FOR IMMEDIATE RELEASE
Buffalo Exchange Gives Fur Back to Wildlife through Annual Coats for Cubs Drive
Wildlife rehabilitation centers across the US will receive real fur donations to aid in recovery of injured and orphaned animals
Buffalo Exchange, known for buying and selling recycled fashion, will begin fur collections on January 2 for its annual Coats for Cubs drive. From January 2 to April 22, customers can donate real fur coats and trimmings at any of the 50 Buffalo Exchange locations across the country. All collected furs are then sent to wildlife rehabilitators, where they are repurposed into bedding that nurtures recovering wild animals, providing more warmth and familiarity than options like towels and sheets.
“It really helps the animals to have something to snuggle into,” says Jody Raines of Illinois Valley Wildlife Rehab. “It appears to relax them and makes them easier to work with. Every baby heads right to the fur hiding place when I take them in.”
According to Buffalo Exchange Vice President Rebecca Block, “Our Coats for Cubs drive is a unique way to give back to wildlife conservation. It helps injured and orphaned wildlife by keeping baby animals warm and minimizing human contact during the recovery process. It also gives our customers another way to recycle these kinds of items.”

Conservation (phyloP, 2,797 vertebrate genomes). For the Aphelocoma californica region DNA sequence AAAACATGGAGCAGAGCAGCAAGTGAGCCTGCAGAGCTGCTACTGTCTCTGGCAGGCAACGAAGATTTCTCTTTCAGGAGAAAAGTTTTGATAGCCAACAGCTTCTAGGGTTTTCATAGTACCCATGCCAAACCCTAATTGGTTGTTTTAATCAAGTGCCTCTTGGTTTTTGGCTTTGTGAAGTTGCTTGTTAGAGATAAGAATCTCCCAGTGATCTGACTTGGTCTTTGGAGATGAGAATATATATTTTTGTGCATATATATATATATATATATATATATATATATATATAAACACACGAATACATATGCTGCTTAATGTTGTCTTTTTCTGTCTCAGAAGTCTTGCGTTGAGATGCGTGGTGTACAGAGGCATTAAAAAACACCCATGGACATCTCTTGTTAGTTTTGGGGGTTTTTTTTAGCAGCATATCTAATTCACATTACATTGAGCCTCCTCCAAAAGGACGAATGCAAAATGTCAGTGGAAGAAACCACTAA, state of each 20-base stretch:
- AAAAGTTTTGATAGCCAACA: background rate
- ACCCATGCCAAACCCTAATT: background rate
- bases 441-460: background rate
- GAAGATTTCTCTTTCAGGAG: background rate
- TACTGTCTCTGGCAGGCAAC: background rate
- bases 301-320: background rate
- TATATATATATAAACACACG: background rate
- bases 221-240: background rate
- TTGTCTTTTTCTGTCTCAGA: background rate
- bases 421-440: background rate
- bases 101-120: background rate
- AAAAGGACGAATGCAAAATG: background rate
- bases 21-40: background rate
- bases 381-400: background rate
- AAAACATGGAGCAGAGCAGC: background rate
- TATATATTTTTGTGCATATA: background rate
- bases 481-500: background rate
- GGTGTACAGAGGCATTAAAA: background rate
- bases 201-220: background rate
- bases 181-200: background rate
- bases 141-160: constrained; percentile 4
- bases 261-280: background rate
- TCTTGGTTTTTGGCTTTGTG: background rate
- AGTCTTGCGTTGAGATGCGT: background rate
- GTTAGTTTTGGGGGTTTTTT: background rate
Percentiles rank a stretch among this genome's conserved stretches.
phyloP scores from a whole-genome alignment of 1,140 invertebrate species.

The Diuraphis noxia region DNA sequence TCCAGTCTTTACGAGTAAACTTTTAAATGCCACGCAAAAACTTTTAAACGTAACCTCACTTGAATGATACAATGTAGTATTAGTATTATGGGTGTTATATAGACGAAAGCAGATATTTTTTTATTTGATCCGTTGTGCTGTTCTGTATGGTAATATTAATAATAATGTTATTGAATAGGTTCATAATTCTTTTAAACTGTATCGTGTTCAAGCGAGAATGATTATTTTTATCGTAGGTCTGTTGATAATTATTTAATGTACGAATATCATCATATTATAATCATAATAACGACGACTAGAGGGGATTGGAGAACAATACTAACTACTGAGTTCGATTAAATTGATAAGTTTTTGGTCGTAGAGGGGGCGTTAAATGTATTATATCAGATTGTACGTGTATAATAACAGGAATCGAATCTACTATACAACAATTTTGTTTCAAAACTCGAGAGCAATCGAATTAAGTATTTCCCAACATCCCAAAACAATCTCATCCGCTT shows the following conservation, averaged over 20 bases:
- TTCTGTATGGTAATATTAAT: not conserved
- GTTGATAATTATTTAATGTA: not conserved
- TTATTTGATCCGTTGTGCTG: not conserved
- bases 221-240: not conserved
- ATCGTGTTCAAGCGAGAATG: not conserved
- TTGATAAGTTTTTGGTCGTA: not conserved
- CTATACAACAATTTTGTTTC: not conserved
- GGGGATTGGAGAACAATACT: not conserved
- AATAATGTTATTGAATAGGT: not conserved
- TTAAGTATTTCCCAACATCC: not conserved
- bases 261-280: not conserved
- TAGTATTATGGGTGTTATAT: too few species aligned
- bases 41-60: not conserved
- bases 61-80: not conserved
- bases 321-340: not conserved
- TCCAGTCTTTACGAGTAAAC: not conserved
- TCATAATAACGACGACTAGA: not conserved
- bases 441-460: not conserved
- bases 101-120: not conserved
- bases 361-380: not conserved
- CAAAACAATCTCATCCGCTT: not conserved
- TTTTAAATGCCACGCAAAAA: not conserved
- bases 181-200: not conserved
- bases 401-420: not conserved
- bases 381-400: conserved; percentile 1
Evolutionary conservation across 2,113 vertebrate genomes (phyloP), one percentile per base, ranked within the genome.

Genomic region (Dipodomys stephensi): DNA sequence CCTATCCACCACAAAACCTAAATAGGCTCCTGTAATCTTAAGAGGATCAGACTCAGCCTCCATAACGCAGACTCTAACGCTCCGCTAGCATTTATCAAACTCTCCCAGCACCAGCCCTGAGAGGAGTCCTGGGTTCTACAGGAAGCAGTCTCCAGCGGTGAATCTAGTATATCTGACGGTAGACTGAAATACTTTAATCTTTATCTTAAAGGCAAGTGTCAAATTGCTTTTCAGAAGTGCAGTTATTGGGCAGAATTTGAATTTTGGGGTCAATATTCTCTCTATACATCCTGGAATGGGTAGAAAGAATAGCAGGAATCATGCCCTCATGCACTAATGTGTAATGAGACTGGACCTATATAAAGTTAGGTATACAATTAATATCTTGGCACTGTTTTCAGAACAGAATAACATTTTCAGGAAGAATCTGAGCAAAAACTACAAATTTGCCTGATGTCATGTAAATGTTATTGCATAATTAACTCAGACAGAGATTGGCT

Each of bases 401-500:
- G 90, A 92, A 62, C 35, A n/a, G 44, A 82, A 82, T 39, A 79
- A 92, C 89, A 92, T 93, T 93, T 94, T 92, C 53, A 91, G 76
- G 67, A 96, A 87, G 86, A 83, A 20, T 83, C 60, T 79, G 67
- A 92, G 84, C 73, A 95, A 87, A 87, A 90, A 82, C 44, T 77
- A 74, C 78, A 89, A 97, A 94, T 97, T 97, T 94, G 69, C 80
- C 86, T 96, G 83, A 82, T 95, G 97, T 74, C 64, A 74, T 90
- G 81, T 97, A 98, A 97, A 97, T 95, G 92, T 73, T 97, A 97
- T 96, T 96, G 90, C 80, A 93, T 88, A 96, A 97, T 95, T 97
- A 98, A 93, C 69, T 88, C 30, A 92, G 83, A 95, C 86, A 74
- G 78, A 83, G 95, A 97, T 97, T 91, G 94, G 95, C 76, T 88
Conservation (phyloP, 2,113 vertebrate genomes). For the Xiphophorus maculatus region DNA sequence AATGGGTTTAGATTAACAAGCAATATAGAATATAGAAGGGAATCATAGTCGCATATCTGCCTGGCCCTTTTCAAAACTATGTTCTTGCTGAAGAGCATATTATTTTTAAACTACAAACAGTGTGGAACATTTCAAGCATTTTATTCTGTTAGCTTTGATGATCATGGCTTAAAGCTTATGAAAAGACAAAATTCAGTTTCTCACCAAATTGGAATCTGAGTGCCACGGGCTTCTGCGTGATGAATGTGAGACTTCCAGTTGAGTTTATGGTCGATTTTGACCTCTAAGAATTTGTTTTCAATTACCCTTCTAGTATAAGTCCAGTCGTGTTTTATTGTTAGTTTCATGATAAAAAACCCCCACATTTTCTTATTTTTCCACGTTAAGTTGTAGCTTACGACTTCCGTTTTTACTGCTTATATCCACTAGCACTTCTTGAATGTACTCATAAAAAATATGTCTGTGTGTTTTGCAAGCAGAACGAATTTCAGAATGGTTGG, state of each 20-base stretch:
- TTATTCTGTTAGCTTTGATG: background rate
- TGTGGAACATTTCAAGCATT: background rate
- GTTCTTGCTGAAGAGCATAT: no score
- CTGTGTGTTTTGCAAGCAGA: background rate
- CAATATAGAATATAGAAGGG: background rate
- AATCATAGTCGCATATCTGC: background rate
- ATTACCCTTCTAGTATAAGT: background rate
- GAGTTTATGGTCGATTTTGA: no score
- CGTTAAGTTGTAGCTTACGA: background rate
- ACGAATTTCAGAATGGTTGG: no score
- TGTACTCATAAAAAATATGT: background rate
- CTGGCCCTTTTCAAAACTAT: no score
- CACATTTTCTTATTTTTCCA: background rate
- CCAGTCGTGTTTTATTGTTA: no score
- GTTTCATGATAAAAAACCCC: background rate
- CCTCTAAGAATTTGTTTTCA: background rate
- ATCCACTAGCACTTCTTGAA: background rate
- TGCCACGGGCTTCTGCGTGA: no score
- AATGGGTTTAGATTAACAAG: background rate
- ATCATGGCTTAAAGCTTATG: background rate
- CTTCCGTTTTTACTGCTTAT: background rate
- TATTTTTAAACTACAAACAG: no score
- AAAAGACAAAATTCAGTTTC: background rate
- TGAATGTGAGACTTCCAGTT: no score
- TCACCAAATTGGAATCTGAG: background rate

The program has seen great success since 2006, when Buffalo Exchange joined the Humane Society of the United States in its collection efforts. The family-owned resale chain, which is now the sole operator of the drive, has collected and distributed over 13,644 furs to wildlife rehabilitators nationwide. Last year alone, Buffalo Exchange collected 1,390 furs to give back to the animals. Visit CoatsForCubs.org to learn more and see photos of some of the animals who have benefitted from donated furs.
A pioneer in resale fashion, Buffalo Exchange is a sustainable business that works to protect the environment by reusing and recycling clothing. Customers buy, sell and trade clothing, giving it a second life and reducing clothing pollution and waste. Since its beginning in 1974, this family-operated company has grown to 50 stores in 19 states. More information about the company can be found on its website as well as Facebook, Instagram and Twitter.